Free Comic Book Day 2011 (starring Floyd Gottfredson)


So I certainly hope you celebrated Free Comic Book Day this first Saturday in May by tripping down to your local comic book shop and picking up some free magazines. If so, you may have seen the names of a couple Mormon creators (Orson Scott Card and Ethan Van Sciver — maybe others as well), but the best entry in that field is undoubtedly the offering from Fantagraphics of a Mickey Mouse story by Floyd Gottfredson.

Fantagraphics is giving Mickey away because they are releasingthe first two years of Gottfredson’s ~45-year run in a fine hardcover edition next month. (Years three and four are coming this fall.) Fantagraphics, in case you don’t know, is the company that has set the remarkably high standard for reprinting classic comics. Among their stunning collections are Krazy Kat, Peanuts, Dennis the Menace and coming soon (color be excited) Barnaby. (Plus, speaking of Disney, they’re beginning to release Carl Barks‘s classic duck work later this year as well.)

Gottfredson got his start in Utah papers, then moved to LA to pursue comics as a career. He was hired by Disney and moved into animation, then later was put on the Mickey Mouse newspaper strip which he began working on in 1930. Gottfredson’s Mickey was an adventurer and a youth and got in and out of scrapes day in and day out.

The story in the FCBD handout is “Pluto the Racer” and first appeared in 1935. The panels—at least in this paper magazine—make no effort to maintain the original newspaper strips and most of the time, it’s easy to forget this story was originally intended to be read serially. Now, the strips were collected into comic books from the early days, so perhaps Gottfredson actually designed the stories for that market in the first place; I don’t know.

But the story was fun and simple. Often comic-book stores will have leftover FCBD wares lying around so you might try and pick up a copy. And if not, why not get the hardback next month?

Following the disclaimer, check out the first four panels (what I assume was one strip in original newspaper publication.) Or, view a more thorough preview here.

Disclaimer: Besides getting this one-off free as part of Free Comic Book Day, I’m anticipating receiving a free ARC of the first-two-years volume from Fantagraphics which I will be reviewing for Dialogue. Just so you know.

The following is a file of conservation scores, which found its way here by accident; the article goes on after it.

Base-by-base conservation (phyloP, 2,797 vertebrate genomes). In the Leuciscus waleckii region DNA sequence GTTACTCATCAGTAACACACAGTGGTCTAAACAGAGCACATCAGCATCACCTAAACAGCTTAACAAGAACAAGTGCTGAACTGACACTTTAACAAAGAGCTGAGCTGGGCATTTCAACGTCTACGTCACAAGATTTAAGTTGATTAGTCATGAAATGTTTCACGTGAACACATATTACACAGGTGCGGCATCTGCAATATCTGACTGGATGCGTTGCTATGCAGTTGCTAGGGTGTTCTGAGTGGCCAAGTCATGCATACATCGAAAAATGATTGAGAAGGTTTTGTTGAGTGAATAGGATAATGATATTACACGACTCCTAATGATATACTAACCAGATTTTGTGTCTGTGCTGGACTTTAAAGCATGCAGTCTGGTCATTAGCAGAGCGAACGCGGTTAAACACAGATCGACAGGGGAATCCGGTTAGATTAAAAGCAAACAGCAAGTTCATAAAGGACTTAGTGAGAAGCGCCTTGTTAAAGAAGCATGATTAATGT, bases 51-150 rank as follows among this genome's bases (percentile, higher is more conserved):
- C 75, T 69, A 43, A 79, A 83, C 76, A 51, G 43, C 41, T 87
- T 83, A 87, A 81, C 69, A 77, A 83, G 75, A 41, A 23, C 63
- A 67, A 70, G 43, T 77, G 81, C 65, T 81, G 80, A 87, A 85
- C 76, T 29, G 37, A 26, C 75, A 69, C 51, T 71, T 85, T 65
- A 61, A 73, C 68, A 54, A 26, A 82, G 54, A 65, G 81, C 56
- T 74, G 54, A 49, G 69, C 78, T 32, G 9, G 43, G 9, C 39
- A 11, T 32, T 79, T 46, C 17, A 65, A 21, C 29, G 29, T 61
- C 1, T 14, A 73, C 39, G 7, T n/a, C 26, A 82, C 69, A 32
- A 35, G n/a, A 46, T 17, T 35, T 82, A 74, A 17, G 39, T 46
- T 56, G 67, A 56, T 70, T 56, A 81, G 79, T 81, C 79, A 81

Author: Theric Jepson

. Theric Jepson has been blogging since 2005, but he's been a gadfly-in-the-making for much, much longer. Most of his professional publications have been under his legal name, Eric W Jepson, but online he is better known by a variety of monikers beginning with the digraph th. Theric first published about Mormon literature in Brigham Young University's now defunct Collegiate Post, a student-run newspaper. That article is (happily) unavailable online as it reveals the tremendous ignorance of the author at that time. Theric has worked as a reporter and, briefly, the editor of the Tehachapi News. His columns from this time and other writings are available on his website. Although he considers himself primarily a fictionist, Theric writes in other forms as well. A partial list of his work follows. Blogs Thutopia The Weekly Svithe Fob Comics Short stories Afterlife The Oracle The Widower Nonfiction Living Literature Saturday's Werewolf

6 thoughts on “Free Comic Book Day 2011 (starring Floyd Gottfredson)”

  1. .

    Because everyone will want to know even if they are too polite to ask, I do not know what Gottfredson’s relationship was to the Church after he left Utah, neither upon arriving in LA or when dying many decades later. I just don’t know.

  2. .

    Oh. And: I bought a Mike Allred book at the time I picked this up and the owner of the store asked if I knew that guy was Mormon. I said yes, and that so’s Larry Correia who’s doing a signing in your store tomorrow.


    It’s like a zombie movie.

  3. .

    Alas, but I haven’t been able to find actual copies of his Utah work. Next time I’m in Provo or SLC I hope to hit up libraries and see. I suspect what he did was more like editorial cartoons, but I really don’t know.

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